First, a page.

Concurrent Session 7
April 7, 2017 ~ 10:45-11:35 am
Agenda subject to change.
Two Stories of Aquatic Plant Management:
Eradication of Eurasian Watermilfoil in Blackhawk Lake, Iowa County
Three colonies of Eurasian watermilfoil (Myriophyllum spicatum; EWM) were found in Blackhawk Lake, a 220-acre recreational impoundment, in 2006. By 2007, EWM had spread around the lake. An aquatic plant management plan was prepared and implemented using a Department of Natural Resources (DNR) Early Detection/Rapid Response grant. Chemical and manual procedures have been used over the years. Learn how DNR aquatic invasive species and Clean Boats, Clean Waters grants have supported biweekly aquatic plant surveys and watercraft inspection and education activities since 2012.
Donna Sefton, Drinking Water Specialist, WI Department of Natural Resources and Citizen Volunteer
Laura Spears, Stormwater Specialist, WI Department of Natural Resources and Citizen Volunteer
Archibald Lake Flowering Rush Control, 1990-present
Archibald Lake has experimented with a variety of control methods for flowering rush since the middle 1990s. Most recently, they have used a variety of chemicals to scientifically detect the most effective chemical control method. Join us to find out more about flowering rush management and what’s been learned.
Brenda Nordin, Lake Biologist, WI Department of Natural Resources
Steve Fleming, Flowering Rush Project Leader, Archibald Lake Association
Getting Legislators to Engage: Panel of Former Legislators
You're full of passion, ready with facts and persuasive arguments, but just don't know how to get through to your elected officials. Sound familiar? We'll ask a panel of former legislators and elected officials just what made them listen when contacted by their constituents and others. Staying away from the issues themselves, we'll talk frankly about what works, what doesn't, and the ways different legislators react to different types of communication. Join us for a lively conversation!
Moderated by Mike Engleson, Executive Director, Wisconsin Lakes. Legislators to be named.
Next Steps for AIS Monitoring in Wisconsin: Citizens and Staff Combining Efforts
For more than a decade, Wisconsin’s aquatic invasive species (AIS) monitoring program has been supported by a strong network of volunteers and partners. Following completion of robust sampling efforts on lakes and streams, the Department of Natural Resources (DNR) and partners now have tools to improve monitoring strategies and expand AIS monitoring support for staff and citizens to increase early detections and enable quicker response. Come hear about what we’ve learned and how DNR and citizens can work together to monitor for AIS through Project Riverine Early Detectors, AIS Snapshot Day, Wisconsin's Citizen Lake Monitoring Network, and the Water Action Volunteer program. You can be a part of the early detection team!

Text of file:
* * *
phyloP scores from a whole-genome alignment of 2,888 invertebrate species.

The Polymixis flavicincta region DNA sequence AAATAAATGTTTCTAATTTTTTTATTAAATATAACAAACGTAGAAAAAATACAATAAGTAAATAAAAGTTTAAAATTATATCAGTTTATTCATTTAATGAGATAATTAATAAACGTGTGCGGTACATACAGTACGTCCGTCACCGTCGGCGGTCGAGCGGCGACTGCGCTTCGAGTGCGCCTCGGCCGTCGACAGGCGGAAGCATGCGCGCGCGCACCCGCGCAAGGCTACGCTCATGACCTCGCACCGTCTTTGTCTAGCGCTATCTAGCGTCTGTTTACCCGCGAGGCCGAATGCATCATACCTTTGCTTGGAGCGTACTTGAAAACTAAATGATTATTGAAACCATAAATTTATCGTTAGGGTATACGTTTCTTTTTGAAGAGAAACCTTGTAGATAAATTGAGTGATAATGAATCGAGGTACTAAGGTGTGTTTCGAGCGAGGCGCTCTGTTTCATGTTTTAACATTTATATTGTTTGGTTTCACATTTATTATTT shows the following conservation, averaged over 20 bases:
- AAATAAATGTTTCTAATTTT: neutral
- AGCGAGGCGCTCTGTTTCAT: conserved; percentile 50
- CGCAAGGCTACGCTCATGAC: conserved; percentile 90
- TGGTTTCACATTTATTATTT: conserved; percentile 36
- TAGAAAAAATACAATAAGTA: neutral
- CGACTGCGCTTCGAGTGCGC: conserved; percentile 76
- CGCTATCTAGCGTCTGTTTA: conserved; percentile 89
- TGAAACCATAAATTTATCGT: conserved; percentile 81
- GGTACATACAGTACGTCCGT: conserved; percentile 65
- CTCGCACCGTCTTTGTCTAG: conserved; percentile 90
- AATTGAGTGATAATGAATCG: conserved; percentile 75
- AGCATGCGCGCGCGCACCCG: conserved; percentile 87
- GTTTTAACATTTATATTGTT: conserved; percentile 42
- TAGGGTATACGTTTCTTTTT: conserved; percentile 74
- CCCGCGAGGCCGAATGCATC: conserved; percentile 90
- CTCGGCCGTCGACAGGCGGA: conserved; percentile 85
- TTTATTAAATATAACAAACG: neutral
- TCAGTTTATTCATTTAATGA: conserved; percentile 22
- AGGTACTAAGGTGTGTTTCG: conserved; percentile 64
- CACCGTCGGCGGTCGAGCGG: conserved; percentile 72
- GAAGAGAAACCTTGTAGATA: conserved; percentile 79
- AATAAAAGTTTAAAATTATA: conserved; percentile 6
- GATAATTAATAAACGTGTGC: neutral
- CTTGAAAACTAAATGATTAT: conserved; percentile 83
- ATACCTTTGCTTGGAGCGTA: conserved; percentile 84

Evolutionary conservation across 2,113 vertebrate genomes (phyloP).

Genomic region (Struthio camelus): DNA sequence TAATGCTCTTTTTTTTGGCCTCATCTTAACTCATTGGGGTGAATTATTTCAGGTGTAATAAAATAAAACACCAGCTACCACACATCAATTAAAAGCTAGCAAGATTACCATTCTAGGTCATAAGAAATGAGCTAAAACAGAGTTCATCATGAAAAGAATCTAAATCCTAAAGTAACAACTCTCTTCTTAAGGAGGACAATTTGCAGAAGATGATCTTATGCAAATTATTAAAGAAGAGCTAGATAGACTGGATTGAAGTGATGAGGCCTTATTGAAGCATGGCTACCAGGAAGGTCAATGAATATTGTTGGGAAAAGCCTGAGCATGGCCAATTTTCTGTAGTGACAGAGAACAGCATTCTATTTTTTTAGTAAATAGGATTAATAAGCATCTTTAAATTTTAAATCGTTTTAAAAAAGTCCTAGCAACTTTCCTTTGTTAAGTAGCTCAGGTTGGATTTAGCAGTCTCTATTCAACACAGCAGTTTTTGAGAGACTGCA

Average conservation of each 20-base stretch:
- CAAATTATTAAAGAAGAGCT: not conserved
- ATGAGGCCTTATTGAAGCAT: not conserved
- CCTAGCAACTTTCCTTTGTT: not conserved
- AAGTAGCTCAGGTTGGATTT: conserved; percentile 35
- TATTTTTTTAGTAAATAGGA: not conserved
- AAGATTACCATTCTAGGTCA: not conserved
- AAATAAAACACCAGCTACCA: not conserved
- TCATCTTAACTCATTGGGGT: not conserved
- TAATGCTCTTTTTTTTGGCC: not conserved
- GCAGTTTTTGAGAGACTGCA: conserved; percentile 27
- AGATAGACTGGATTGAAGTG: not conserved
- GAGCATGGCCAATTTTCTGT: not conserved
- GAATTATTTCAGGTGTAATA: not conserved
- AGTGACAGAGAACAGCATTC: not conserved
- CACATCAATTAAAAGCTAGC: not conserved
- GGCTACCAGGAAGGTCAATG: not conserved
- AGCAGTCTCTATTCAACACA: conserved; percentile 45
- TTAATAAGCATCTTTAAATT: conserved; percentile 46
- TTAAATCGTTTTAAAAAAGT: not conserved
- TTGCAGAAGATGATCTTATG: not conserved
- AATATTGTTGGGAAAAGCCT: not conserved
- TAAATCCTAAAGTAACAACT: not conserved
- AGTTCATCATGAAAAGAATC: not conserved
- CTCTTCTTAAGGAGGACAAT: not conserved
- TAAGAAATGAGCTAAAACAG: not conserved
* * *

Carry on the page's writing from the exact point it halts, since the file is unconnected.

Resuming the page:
Maureen Ferry, Aquatic Invasive Species Monitoring Lead, WI Department of Natural Resources
Amanda Perdzock, Aquatic Invasive Species Program Director, River Alliance of Wisconsin
Paul Skawinski, Statewide Citizen Lake Monitoring Network Coordinator, UW-Extension Lakes
Peggy Compton, Natural Resources Educator and
Volunteer Stream Monitoring Coordinator, UW-Extension
How Water Quality Shapes the Ecology of the Mississippi River: Where We’ve Been, Where We Are, and Where We Need to Be
This presentation walks the viewer through the beauty, wonder, and mystery of the Mississippi River Ecosystem. It explains where we have been, where are currently, and where we need to be to unlock the potential of this world-class ecosystem.
Shawn Giblin, Water Resources Management Specialist, WI Department of Natural Resources
Beavers: Life History and the New Management Plan
Learn the life history of beavers, the largest rodent in North America. Beavers (Castor canadensis) are native to Wisconsin and can be polarizing. Find out how these interesting critters can be significant ecosystem engineers as they manipulate water levels through building dams and diverting water around lake edges. Highlights will include the 2015–2025 Wisconsin Beaver Management Plan which continues to emphasize resource protection, but does so with concern and care for various user groups. The plan takes into consideration the importance of beaver populations and the value they provide to lakes.
Shawn Rossler, Wildlife Biologist, WI Department of Natural Resources
Looking Forward: New Water Quality Standards for Lakes
The Wisconsin Department of Natural Resources (DNR) is in the process of updating the state’s water quality standards for lakes. The DNR is proposing two new lake protection metrics that may be the first of their kind in the nation: biological criteria to assess lake health using aquatic plants packaged into an easy-to apply metric and protection of cold-water fish in two-story lakes using a metric that combines both dissolved oxygen and temperature. Additionally, the DNR proposes to codify previous guidance on chlorophyll criteria to protect recreation and aquatic life. Learn about these new directions for protecting lake health, and get a head start on understanding the rules before the public comment period in 2017.
Kristi Minahan, Water Quality Standards Specialist, WI Department of Natural Resources